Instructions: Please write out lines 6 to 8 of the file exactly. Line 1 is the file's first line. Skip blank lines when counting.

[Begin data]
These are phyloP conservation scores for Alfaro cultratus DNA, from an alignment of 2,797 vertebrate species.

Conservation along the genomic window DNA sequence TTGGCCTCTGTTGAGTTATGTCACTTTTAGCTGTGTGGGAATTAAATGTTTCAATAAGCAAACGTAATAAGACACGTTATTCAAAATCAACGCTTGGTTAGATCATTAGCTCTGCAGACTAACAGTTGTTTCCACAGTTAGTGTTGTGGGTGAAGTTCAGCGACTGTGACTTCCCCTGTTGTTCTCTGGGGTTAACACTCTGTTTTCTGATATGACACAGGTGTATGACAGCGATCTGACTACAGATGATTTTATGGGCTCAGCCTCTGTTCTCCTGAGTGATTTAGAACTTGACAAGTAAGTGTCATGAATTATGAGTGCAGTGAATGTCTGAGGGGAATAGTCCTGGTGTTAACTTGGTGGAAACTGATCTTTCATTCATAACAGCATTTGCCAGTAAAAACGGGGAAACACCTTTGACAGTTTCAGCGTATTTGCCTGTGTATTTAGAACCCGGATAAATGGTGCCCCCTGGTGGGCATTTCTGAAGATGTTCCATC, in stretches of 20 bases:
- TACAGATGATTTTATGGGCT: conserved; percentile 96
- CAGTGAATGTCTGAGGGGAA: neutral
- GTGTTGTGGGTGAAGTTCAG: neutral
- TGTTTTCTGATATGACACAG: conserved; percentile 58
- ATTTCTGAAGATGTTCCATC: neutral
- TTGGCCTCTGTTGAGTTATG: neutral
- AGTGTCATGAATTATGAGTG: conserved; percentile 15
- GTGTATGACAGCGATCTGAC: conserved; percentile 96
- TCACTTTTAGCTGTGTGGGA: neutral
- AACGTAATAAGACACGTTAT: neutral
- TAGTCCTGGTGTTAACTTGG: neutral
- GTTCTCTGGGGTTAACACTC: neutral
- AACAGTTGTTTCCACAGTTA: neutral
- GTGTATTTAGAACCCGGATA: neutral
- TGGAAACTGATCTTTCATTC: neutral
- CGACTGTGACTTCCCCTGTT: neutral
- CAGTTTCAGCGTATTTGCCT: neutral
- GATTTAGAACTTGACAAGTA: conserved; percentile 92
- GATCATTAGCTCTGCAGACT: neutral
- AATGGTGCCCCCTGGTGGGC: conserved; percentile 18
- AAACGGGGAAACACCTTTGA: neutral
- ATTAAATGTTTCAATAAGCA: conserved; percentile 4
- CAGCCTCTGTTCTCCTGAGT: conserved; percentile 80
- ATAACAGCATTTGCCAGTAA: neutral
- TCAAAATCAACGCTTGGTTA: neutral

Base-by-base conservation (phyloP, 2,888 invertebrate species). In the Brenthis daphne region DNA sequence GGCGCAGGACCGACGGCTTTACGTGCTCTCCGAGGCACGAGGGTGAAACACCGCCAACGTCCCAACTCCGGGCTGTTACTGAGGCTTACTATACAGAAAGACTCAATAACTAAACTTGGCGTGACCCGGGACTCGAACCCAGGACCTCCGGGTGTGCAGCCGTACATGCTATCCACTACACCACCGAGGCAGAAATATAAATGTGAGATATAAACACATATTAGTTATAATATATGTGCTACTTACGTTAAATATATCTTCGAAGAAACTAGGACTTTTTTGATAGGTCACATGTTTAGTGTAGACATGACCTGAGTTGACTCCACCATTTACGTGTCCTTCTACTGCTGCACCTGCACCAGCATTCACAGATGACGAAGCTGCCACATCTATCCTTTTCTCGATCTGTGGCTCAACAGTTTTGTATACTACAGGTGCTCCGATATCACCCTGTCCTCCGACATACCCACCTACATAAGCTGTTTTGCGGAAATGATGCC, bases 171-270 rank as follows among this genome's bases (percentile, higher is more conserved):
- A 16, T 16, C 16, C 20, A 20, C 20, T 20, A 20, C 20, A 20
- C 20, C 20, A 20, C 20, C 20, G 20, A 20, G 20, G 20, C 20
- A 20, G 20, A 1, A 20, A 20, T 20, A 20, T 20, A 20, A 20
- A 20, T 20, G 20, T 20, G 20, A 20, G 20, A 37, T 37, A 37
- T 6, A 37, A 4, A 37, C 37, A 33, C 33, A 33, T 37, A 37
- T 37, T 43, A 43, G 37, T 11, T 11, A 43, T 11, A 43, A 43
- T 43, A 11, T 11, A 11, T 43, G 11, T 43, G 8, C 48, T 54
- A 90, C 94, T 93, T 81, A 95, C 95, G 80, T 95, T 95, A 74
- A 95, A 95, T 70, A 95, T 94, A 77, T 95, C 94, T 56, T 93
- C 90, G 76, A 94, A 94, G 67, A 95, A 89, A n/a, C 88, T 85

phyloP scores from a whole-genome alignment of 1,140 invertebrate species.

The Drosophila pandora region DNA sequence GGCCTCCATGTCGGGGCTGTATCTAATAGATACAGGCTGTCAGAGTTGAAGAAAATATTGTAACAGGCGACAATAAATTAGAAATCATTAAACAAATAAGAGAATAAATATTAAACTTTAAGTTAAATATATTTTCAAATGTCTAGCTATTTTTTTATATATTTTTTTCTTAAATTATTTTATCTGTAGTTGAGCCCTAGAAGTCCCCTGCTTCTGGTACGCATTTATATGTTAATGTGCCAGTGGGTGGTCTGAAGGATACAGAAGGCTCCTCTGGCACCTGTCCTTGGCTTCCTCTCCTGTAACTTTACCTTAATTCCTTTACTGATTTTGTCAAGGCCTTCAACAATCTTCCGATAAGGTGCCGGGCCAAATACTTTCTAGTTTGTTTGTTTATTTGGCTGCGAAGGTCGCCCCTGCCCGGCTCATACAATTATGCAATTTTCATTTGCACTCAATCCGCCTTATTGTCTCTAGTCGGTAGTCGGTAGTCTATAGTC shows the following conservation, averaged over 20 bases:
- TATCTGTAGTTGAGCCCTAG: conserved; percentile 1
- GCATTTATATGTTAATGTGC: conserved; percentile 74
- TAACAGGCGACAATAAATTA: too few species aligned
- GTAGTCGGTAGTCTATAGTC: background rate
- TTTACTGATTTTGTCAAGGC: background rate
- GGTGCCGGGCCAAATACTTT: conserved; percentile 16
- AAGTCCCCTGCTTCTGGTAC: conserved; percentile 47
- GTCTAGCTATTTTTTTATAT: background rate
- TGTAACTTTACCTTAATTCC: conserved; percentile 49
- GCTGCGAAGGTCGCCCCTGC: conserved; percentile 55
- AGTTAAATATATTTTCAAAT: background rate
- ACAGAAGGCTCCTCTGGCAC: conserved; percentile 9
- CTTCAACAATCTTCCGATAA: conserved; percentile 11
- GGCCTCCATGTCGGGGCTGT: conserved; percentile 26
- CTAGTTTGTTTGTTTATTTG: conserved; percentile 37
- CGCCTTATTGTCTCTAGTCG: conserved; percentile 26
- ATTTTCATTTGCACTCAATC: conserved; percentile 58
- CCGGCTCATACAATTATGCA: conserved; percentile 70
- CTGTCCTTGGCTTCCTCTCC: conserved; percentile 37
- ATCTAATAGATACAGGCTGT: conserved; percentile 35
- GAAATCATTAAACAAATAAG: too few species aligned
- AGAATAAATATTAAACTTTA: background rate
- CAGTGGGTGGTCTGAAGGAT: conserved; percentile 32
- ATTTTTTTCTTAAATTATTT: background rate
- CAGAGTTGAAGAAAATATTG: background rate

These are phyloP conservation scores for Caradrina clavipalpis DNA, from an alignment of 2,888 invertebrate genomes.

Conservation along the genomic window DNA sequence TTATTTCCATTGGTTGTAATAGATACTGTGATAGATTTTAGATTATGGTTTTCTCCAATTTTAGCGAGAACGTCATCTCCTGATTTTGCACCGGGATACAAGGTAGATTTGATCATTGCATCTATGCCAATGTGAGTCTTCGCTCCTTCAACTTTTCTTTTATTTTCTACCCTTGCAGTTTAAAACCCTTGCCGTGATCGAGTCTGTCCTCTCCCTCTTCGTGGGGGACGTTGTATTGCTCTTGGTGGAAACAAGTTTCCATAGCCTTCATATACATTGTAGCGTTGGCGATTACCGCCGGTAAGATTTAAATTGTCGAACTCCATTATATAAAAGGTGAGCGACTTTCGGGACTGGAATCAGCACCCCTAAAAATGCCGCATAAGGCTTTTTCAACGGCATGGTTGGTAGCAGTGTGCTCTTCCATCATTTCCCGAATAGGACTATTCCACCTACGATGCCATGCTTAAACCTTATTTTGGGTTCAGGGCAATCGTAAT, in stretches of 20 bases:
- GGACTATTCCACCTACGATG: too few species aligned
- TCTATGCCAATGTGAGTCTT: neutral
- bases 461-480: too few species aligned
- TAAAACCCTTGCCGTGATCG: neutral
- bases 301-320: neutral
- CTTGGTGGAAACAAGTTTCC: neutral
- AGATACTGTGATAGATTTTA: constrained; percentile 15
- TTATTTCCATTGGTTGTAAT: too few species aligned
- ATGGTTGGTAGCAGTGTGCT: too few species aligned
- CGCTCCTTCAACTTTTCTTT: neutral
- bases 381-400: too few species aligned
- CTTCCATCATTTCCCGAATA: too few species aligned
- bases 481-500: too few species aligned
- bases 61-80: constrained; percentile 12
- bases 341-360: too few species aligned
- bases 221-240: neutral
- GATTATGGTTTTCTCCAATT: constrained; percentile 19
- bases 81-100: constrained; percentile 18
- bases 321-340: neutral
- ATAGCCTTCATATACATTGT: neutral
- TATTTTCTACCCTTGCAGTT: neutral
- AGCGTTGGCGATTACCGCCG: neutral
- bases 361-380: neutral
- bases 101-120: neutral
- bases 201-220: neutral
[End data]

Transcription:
- TGTTTTCTGATATGACACAG: conserved; percentile 58
- ATTTCTGAAGATGTTCCATC: neutral
- TTGGCCTCTGTTGAGTTATG: neutral